Cross Country Loop Around Mt. Darwin via Haeckel Col & Darwin Col

After finishing a section of the Sierra High Route a few weeks ago I met a guy named Donn while hiking out through Sabrina Basin. We talked nutrition, gear, exercise, footwear and world politics while hiking a few miles to the parking lot. I rarely meet somebody who shares so many similar common interests, including a passion for cross country backpacking in the High Sierra.

I couldn’t believe it when he showed me a map of the cross country passes he had been scouting out for the past week. They were the same passes that I had been researching all winter. We decided to take one last trip of the season together, weather permitting. 

During the next few weeks we had to delay the trip due to the mid October storm, but we lucked out and took advantage of an unusually warm break in the weather last week. 

We started out by acclimating at Midnight Lake the first day. It's only a few miles to Midnight Lake from the Sabrina Lake TH so I was able to leave home in the morning and still get there in time to have dinner at the lake.


Sabrina Basin Trail Head.



There was still some snow on the trail from the storm the week before. 
Cowboy camping on some pine duff at Midnight Lake.

The next morning we got an early start up the ridge between Hungry Packer Lake and Midnight Lake. Secor recommends starting at the very beginning of this ridge, but Donn had scouted a short cut directly from Midnight Lake. 

Mt. Darwin in the morning from Midnight Lake.
The route up from Midnight Lake.
Looking back on our route from Midnight Lake up to the ridge between Hungry Packer Lake and Midnight Lake. 

Soon we reached the base of the large valley that leads to Haeckel Col (12,780 feet).





Looking back on the way through the valley.




I took thie picture below of the west side of Haeckel Col from the JMT earlier this summer. I couldn’t wait to check out the lakes, cirques and mountains in the huge basin above Sapphire Lake, but Mt. Haeckel and the col (see the red arrow) looked intimidating from the west. Could there really be a route up that steep granite wall?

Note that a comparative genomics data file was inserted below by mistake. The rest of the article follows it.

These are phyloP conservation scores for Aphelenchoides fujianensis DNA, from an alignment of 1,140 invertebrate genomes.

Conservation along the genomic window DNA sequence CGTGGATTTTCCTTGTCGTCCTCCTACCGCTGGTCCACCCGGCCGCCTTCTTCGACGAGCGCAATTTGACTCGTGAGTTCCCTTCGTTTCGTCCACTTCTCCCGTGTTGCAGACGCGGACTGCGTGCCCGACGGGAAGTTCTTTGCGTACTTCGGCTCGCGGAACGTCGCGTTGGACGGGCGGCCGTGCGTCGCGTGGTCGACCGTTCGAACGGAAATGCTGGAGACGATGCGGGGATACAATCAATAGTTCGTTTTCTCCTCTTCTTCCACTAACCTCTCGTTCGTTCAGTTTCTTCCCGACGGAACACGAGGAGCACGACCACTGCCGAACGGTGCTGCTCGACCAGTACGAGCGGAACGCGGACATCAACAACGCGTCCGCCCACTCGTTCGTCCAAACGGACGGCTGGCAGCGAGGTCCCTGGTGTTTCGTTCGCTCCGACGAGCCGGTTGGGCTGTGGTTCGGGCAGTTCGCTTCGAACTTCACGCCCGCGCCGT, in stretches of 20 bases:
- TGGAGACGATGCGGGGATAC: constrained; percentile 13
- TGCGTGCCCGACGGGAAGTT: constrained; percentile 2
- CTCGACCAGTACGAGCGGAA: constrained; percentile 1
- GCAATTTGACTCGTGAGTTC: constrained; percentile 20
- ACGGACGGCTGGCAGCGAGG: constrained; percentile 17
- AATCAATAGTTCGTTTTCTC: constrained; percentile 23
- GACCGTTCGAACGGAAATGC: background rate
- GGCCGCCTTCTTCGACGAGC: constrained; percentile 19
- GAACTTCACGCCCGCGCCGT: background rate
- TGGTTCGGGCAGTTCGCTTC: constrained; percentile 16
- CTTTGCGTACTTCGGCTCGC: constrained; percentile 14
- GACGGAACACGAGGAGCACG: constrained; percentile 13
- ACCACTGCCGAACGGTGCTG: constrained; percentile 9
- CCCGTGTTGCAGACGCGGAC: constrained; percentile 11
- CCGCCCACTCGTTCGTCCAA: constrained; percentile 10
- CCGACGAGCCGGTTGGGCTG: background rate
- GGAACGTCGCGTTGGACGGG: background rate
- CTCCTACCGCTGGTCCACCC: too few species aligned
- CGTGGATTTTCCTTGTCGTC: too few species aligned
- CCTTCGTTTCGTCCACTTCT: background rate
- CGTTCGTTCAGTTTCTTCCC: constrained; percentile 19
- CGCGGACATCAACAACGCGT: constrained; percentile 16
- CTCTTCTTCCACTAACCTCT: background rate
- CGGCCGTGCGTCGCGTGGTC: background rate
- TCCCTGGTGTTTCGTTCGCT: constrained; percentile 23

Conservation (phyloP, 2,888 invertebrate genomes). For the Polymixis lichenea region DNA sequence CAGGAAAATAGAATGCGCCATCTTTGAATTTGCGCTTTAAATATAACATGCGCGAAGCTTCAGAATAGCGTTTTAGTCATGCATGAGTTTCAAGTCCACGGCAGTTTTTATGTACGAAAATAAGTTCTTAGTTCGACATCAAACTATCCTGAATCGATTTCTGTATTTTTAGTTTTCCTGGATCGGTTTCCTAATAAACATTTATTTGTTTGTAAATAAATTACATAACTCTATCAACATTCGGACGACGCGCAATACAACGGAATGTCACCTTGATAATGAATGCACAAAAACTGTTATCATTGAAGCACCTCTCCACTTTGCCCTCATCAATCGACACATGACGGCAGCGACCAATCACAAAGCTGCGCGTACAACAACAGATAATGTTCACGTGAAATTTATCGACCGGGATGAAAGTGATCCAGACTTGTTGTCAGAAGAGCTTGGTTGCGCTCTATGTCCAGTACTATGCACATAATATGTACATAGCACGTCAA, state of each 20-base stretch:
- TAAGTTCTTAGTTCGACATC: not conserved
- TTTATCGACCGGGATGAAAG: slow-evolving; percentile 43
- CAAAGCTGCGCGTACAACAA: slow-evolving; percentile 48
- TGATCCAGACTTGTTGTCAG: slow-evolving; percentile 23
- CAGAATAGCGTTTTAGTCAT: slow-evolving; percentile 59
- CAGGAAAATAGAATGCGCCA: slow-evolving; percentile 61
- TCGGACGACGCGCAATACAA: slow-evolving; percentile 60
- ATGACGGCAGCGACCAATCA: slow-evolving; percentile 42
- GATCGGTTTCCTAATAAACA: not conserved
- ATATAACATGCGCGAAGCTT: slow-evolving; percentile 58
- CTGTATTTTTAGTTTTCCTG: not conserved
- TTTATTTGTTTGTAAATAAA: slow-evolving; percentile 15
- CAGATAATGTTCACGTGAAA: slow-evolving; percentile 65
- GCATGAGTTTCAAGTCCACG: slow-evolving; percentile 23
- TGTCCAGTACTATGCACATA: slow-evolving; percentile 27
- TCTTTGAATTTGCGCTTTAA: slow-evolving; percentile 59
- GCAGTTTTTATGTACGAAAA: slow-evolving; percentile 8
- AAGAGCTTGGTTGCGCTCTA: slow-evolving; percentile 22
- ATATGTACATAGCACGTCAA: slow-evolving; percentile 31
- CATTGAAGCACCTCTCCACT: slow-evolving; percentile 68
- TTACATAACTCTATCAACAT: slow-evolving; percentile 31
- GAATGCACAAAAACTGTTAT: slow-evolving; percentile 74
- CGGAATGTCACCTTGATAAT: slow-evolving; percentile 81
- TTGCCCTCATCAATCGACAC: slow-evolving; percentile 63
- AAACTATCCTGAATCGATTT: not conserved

Haeckel Col from the west while hiking on the JMT.

Once we got near the crest on the east side we dropped our packs and decided to try out what looked like it could be the ‘best’ route. We lucked out and found an easy way over the col the first try, with only a short class III climb down the west side.


The east side Haeckel Col from Lake 12,345.

The east side Haeckel Col.
The east side Haeckel Col.
Almost there. 




The views from the top were amazing in both directions. 



Mt. Haeckel from Haeckel Col. 


Andy at the top of Haeckel Col, looking west. 

The scale is difficult to capture. Donn and I are somewhere on the boulders in these pxts. 



Donn at the top of Haeckel Col.  

Andy at the bottom of the boulder field, looking at Lake 11,808.

Mt. Fiske & the Fiske glacier from Haeckel Col. 

Mt. Fiske and Mt. Huxley. Lake 11,808 at bottom.

The view west from the top. From left to right: Mt. Huxley, Mt. Goddard, Mt. McGee.

After a 1,000 foot scramble down to lake 11,808 we followed some more boulder fields and a few granite benches down to Sapphire Lake. By that time we were losing light so we booked it on the JMT to a campsite at the top of the waterfall leading from Evolution Lake.

The view of the west side approach to Haeckel Col on the way down the boulder field down to Lake 11,808.



The west side of Haeckel Col. 

West side approach to Haeckel Col from Lake 11,808. 

Fall colors in Evolution Basin.



Evolution Lake, Mt. Mendel.

We found a great site covered by trees at the top of the waterfall.